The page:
I love discovering new pesto recipes, especially ones that don't include cheese! Yes, I love cheese but with a family history of not-so-wonderful cholesterol, I have to cut back when I can. Take it from this cheese-lover, you won't miss it here! :) I'm sure all that oil has something to do with that... Oh well, isn't olive oil supposed to be good for your heart? Either way, it's not as cholesterol-laden as some pestos.
This dish is low in sodium and has only 13 grams total fat with a scant 2g sat. fat (and, what do you know? 0mg cholesterol! yeay!) Additionally, it's a good source of plant-based proteins, complex carbohydrates (esp. if you use whole wheat pasta) and fiber. Plus, dark green, leafy veggies are full of goodies like calcium and vitamins.
I made this with spinach but the original recipe called for kale (black kale to be precise). I've never actually tried kale but I seriously need to branch out and use more greens in my cooking! I know all the health benefits of them and I'm sure they all taste great. That can be a goal for the year.
Make all the pesto, even if you're only cooking the pasta part for one or two people. Pesto freezes well and is great to keep on hand for quick lunches!
3/4 cup fresh parsley
1/4 cup walnuts
2 cloves garlic
1 tbsp. fresh thyme, strip the leaves from the stem
1 tsp. fresh rosemary, strip leaves from the stem and chop them up a bit
2 tbsp. olive oil
1 tbsp. lemon juice
1/2-1 cup spinach, chopped (or kale..)
5 or 6 mushrooms (oyster, baby bellas, button, cremini), cut in half
1 cup onion, chopped
1 clove garlic, thinly sliced
1 large sprig thyme (do not remove the leaves)
1 large sprig rosemary (do not remove the leaves)
1/2 cup organic white wine (organic wines are usually vegetarian/vegan-approved)
1/4 cup sun-dried tomatoes, chopped
6 oz. capellini, spaghetti, or fettuccine noodles
A little additional olive oil
1. Pulse the parsley, walnuts, 2 cloves garlic, 1 tbsp. thyme, 1 tsp. rosemary, 2 tbsp. olive oil, and lemon juice in a food processor until well-blended.
2. Cook the pasta according to package directions but add the whole sprigs of thyme and rosemary plus the sliced garlic clove to the cooking water. During the last 5 minutes of cooking, remove the herb sprigs with a tea strainer or tongs and then add in the spinach. Drain pasta.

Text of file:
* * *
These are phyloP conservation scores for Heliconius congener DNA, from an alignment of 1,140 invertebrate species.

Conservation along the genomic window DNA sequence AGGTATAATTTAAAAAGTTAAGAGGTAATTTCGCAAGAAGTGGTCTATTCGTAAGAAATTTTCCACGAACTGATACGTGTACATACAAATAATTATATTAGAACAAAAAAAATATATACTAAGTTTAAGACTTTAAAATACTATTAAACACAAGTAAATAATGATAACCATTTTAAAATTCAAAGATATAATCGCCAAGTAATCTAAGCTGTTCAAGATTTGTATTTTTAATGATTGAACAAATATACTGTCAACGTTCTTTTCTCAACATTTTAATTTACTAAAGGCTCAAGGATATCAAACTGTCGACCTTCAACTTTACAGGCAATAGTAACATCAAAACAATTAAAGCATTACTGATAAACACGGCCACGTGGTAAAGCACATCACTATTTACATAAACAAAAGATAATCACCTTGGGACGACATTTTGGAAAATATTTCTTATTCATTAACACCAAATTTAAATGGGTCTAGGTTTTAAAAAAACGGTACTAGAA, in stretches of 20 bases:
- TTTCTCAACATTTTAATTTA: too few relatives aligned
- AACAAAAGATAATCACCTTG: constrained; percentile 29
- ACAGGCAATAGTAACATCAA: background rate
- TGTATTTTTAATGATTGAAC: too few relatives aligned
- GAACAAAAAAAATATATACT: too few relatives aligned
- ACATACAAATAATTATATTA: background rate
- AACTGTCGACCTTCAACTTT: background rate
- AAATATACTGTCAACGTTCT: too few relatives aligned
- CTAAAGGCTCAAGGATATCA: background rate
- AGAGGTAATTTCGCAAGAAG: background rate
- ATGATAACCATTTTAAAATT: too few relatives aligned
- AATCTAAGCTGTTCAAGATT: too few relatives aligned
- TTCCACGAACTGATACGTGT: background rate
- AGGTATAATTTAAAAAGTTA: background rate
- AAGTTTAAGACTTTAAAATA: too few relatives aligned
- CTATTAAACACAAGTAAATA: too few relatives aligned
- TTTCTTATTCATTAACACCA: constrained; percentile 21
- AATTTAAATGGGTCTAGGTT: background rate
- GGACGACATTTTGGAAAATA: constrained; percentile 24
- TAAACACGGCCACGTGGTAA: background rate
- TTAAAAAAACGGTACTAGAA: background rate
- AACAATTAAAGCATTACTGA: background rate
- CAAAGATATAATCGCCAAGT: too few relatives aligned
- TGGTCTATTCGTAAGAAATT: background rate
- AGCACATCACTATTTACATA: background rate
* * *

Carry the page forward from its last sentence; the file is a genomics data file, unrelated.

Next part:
3. While the pasta cooks, heat a little olive oil in a small skillet. Add the onion and mushrooms and saute until tender. Add the wine and let it reduce for a few minutes (to about half the original amount of wine).
4. Pour the wine-mushroom-onion mixture into the pasta-spinach mixture and stir to combine. Toss in some of the pesto along with the sun-dried tomatoes. You can sprinkle some freshly-shredded Parm on the top but you won't need it (this is vegan if you leave the cheese off. To keep it vegan but add some "creaminess," try grinding up some almonds in a coffee grinder and sprinkling those on top).
Based on the recipe "Fettuccine with Three-Herb Pesto, Black Kale, and Oyster Mushrooms" from the February 2009 issue of Vegetarian Times magazine.
I made it my own by...
*Using white wine in place of veggie broth
*Adding lemon juice in place of some of the oil in the pesto
*Tossing in the sun-dried tomatoes
*Using cappelini in place of fettuccine
*Using spinach in place of black kale
I also switched around the method quite a bit since I thought this way would be faster and would use fewer dishes!
Ooh, bonus! I just read that while spinach is a source of iron, it also contains these pesky iron-absorption inhibitors.. but, if you add in iron-absorbing helpers like, oh, white wine, you can help keep those inhibitors at bay and get more of the iron from the natural, whole-food spinach source.
While I'm on the iron note, I just read somewhere else (it was either Veg Times or VegNews) that non-heme iron, while not as bioavailable to the body (meaning it isn't as well absorbed as meat-based heme iron), is actually better for you since the human body is able to better regulate its non-heme iron absorption. God, what a sloppy sentence! To think, they gave me a Masters! In teaching of all things! lol :)
Anyway, get back to your point, blondie! That all means that our bodies are able to put up a big "Stop" sign to prevent us from absorbing too much non-heme iron. That isn't the case with the iron from meat-based foods - the body will just keep on absorbing it with no overdose protection. I realize iron deficiencies are bad but so are iron overdoses so I'll take my plant-based iron and just make sure I have a glass of OJ (or wine!) along with it. :)
Now I have to find the source of all that so I can blame someone else if it is wrong! heh ;) Made me feel better to read that, though, since iron is one of those "but where will you get your...?" questions I hear all the time (and I do not like to get nutrients from supplements).